Matthew Wolf-Meyer is Associate Professor of Anthropology at Binghamton University. His work focuses on medicine, science, and media in the United States, and draws on history, contemporary experiences, and popular representations of health and illness. Wolf-Meyer holds degrees from the University of Minnesota (PhD, Anthropology, 2007), Bowling Green State University (MA, American Cultural Studies, 2002), the University of Liverpool (MA, Science Fiction Studies, 2000), and Oakland University (BA, Literature 1998). In 2001, along with Davin Heckman, Wolf-Meyer was one of the founding editors of reconstruction: studies in contemporary culture, one of the first Open Access journals. Wolf-Meyer is also a contributing editor to Somatosphere.
His first book, The Slumbering Masses: Sleep, Medicine, and Modern American Life (2012), is the first book-length social scientific study of sleep in the United States, and offers insight into the complex lived realities of disorderly sleepers, the long history of sleep science, and the global impacts of the exportation of American sleep.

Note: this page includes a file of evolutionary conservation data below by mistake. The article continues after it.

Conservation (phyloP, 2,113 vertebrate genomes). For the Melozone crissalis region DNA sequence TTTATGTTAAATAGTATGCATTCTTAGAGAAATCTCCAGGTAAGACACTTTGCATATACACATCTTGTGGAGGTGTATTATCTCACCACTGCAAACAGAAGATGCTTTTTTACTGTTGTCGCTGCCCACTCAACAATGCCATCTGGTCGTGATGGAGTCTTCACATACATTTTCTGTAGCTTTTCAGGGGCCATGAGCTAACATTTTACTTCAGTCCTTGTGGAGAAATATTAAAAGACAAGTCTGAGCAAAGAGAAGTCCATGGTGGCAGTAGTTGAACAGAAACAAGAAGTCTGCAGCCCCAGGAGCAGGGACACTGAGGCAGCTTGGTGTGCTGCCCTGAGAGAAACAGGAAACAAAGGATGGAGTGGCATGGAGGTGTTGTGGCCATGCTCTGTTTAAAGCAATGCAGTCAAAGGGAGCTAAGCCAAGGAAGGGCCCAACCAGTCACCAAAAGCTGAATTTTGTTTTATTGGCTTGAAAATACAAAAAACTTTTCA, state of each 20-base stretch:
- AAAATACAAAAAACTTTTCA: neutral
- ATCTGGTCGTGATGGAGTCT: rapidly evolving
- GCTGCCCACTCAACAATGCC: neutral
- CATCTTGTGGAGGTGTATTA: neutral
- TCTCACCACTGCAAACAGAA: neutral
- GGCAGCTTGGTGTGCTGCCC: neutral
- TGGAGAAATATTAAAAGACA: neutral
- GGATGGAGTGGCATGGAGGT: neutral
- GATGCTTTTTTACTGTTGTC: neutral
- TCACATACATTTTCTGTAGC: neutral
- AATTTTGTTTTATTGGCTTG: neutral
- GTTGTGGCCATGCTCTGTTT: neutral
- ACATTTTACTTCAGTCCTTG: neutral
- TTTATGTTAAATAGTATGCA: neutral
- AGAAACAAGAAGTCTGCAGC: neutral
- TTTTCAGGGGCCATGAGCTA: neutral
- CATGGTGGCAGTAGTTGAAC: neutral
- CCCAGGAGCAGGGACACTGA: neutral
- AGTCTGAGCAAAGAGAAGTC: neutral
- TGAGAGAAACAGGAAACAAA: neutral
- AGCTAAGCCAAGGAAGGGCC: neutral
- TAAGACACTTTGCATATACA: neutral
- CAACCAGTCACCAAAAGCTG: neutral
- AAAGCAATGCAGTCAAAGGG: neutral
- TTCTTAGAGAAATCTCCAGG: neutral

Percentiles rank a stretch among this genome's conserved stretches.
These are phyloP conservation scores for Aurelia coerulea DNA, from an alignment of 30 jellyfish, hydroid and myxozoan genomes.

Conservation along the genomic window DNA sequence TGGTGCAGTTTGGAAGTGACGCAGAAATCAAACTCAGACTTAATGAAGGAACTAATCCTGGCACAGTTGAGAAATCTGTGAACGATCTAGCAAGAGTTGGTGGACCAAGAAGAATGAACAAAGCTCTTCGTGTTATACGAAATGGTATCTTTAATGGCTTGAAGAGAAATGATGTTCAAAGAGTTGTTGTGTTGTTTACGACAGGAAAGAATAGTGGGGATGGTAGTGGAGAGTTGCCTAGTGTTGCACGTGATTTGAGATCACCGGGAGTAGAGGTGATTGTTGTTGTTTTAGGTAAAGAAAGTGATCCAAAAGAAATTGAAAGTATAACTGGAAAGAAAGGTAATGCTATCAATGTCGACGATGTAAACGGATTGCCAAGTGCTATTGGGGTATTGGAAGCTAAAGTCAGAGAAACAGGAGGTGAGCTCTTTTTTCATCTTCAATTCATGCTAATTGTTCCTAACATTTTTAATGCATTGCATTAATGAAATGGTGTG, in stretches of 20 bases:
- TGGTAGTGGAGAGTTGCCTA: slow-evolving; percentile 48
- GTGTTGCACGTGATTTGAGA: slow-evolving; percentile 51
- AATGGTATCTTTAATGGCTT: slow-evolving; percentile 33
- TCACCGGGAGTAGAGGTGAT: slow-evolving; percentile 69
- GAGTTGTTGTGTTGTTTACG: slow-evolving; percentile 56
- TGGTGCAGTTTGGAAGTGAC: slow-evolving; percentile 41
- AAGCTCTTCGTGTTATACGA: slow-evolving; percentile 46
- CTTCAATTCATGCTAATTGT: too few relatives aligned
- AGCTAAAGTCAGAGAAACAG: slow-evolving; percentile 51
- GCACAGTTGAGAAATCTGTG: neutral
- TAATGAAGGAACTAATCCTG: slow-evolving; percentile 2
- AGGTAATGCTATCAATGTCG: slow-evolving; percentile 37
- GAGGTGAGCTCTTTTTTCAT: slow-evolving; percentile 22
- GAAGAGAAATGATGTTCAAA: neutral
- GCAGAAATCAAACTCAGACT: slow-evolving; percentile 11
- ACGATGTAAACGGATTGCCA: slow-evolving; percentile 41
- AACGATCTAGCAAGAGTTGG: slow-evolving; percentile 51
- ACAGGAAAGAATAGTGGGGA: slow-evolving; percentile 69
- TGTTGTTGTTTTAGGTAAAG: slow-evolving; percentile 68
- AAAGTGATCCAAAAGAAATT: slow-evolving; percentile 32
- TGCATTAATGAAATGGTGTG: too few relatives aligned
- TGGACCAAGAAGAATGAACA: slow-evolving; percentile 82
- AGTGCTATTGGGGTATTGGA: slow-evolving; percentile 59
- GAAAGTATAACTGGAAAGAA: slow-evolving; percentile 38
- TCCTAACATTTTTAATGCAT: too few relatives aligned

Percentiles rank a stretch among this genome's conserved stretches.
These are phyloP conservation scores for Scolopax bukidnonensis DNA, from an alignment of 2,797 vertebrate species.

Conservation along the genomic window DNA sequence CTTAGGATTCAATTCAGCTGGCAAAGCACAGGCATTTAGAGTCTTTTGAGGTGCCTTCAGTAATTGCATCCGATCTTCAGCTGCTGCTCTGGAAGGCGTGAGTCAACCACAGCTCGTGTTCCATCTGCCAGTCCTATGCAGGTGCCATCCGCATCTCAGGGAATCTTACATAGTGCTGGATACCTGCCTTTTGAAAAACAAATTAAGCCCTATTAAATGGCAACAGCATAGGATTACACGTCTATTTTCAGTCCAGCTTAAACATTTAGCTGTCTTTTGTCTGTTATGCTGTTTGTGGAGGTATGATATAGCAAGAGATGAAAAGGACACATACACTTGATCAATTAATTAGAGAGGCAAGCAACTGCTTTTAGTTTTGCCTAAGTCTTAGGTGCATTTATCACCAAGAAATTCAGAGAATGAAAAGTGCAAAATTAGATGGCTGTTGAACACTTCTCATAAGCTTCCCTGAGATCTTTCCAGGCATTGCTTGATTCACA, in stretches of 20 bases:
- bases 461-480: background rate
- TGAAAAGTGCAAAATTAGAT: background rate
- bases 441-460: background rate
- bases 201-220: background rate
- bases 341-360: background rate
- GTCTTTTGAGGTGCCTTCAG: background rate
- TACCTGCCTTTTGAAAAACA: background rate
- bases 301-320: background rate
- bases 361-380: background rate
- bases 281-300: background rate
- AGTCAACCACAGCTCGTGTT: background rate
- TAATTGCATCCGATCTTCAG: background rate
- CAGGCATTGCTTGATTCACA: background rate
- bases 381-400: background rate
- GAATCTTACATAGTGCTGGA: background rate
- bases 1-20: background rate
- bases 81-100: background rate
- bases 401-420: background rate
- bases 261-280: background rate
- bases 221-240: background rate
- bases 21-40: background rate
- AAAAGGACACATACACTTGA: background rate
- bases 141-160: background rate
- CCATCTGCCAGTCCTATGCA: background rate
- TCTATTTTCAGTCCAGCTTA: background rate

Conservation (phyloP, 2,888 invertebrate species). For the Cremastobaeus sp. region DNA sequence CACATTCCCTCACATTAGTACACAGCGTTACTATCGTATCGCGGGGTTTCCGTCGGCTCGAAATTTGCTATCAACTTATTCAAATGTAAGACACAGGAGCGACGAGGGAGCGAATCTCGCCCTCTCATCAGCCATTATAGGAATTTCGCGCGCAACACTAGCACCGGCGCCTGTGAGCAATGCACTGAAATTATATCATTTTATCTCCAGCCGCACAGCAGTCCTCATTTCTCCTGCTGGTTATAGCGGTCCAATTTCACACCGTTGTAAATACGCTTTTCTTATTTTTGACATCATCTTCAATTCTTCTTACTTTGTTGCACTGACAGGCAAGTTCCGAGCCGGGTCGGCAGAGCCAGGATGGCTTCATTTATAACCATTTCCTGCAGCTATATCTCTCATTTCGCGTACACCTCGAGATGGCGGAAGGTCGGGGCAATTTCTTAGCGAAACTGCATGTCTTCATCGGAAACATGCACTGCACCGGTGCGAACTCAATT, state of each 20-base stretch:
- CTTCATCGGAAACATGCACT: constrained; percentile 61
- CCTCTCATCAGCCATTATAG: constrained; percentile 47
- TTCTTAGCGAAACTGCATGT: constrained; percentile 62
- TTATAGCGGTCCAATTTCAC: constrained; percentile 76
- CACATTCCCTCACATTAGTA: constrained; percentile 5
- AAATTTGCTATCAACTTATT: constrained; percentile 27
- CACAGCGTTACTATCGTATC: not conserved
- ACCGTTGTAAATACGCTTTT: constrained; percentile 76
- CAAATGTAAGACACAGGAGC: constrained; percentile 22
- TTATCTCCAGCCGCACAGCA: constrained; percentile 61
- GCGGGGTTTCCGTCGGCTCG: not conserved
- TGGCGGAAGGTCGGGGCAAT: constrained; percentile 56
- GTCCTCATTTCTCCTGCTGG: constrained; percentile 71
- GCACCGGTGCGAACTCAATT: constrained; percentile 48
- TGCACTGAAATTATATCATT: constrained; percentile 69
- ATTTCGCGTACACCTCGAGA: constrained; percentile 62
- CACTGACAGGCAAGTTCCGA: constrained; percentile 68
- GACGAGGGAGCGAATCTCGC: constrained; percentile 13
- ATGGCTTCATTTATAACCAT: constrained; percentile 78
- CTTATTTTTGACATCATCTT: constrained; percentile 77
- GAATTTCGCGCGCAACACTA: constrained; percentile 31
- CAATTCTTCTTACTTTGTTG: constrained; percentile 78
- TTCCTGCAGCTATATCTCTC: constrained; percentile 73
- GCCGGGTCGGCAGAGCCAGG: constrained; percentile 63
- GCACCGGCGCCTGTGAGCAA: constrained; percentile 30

His second book, Theory for the World to Come: Speculative Fiction and Apocalyptic Anthropology (2019), is an autoethnographic exploration of speculative fiction as a source of social theory in the context of global and local catastrophes. Building on contemporary debates about the Anthropocene, Theory for the World to Come addresses the shortfalls in imagining livable futures and engages with critical race theory and indigenous futures to articulate an inclusive politics of the future.
Unraveling: Remaking Personhood in a Neurodiverse Age (2020), builds an alternative history of American neuroscience and psychiatry through an engagement with disability memoirs of neurological disorder and the capacities that memoirists see as vital to an inclusive, anti-ableist politics. Unraveling pairs ethnographic research with psy-experts (neuroscientists, psychiatrists, psychoanalysis) with textual and historiographic analysis of a diverse set of popular and scientific writers. It forwards a theory of affective bioethics — drawing on feminist materialist philosophy — as the basis of a posthuman politics of care.
You can read about his ongoing projects here.
His work has appeared in American Anthropologist, American Ethnologist, Anthropology of Consciousness, Current Anthropology, Comparative Studies of Society and History, Medical Anthropology, Medical Anthropology Quarterly, The Journal for the Anthropology of North America, Biosocieties, Body & Society, PoLAR: Political and Legal Anthropology Review, Extrapolation, Foundation, the Journal of Popular Culture, and other venues.
You can access his publications here.